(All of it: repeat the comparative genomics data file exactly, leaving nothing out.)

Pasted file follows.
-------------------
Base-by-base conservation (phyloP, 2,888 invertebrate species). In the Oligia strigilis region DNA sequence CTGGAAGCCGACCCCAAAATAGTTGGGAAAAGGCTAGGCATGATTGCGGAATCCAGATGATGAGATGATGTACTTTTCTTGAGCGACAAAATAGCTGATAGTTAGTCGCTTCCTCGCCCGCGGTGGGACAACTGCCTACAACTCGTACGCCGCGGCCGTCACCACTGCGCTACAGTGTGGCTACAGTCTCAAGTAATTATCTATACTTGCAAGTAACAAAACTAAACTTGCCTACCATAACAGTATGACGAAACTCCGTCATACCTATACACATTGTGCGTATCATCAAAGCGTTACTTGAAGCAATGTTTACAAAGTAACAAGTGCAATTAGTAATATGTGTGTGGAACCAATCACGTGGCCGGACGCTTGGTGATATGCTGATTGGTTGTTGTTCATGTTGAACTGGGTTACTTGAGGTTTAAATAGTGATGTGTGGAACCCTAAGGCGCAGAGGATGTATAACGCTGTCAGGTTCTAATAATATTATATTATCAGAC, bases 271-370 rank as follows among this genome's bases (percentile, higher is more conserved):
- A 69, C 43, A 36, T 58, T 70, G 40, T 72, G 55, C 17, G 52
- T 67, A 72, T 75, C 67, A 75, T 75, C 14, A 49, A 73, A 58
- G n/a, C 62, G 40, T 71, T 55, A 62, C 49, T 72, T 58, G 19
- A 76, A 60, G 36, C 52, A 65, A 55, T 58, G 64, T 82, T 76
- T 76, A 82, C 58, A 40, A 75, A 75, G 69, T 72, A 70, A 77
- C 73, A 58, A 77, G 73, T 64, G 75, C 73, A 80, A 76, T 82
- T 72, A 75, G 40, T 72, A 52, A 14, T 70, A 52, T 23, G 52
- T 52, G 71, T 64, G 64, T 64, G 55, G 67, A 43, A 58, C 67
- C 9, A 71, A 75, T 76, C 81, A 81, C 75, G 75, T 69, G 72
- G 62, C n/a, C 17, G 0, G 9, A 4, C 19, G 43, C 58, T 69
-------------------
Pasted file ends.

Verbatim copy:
Base-by-base conservation (phyloP, 2,888 invertebrate species). In the Oligia strigilis region DNA sequence CTGGAAGCCGACCCCAAAATAGTTGGGAAAAGGCTAGGCATGATTGCGGAATCCAGATGATGAGATGATGTACTTTTCTTGAGCGACAAAATAGCTGATAGTTAGTCGCTTCCTCGCCCGCGGTGGGACAACTGCCTACAACTCGTACGCCGCGGCCGTCACCACTGCGCTACAGTGTGGCTACAGTCTCAAGTAATTATCTATACTTGCAAGTAACAAAACTAAACTTGCCTACCATAACAGTATGACGAAACTCCGTCATACCTATACACATTGTGCGTATCATCAAAGCGTTACTTGAAGCAATGTTTACAAAGTAACAAGTGCAATTAGTAATATGTGTGTGGAACCAATCACGTGGCCGGACGCTTGGTGATATGCTGATTGGTTGTTGTTCATGTTGAACTGGGTTACTTGAGGTTTAAATAGTGATGTGTGGAACCCTAAGGCGCAGAGGATGTATAACGCTGTCAGGTTCTAATAATATTATATTATCAGAC, bases 271-370 rank as follows among this genome's bases (percentile, higher is more conserved):
- A 69, C 43, A 36, T 58, T 70, G 40, T 72, G 55, C 17, G 52
- T 67, A 72, T 75, C 67, A 75, T 75, C 14, A 49, A 73, A 58
- G n/a, C 62, G 40, T 71, T 55, A 62, C 49, T 72, T 58, G 19
- A 76, A 60, G 36, C 52, A 65, A 55, T 58, G 64, T 82, T 76
- T 76, A 82, C 58, A 40, A 75, A 75, G 69, T 72, A 70, A 77
- C 73, A 58, A 77, G 73, T 64, G 75, C 73, A 80, A 76, T 82
- T 72, A 75, G 40, T 72, A 52, A 14, T 70, A 52, T 23, G 52
- T 52, G 71, T 64, G 64, T 64, G 55, G 67, A 43, A 58, C 67
- C 9, A 71, A 75, T 76, C 81, A 81, C 75, G 75, T 69, G 72
- G 62, C n/a, C 17, G 0, G 9, A 4, C 19, G 43, C 58, T 69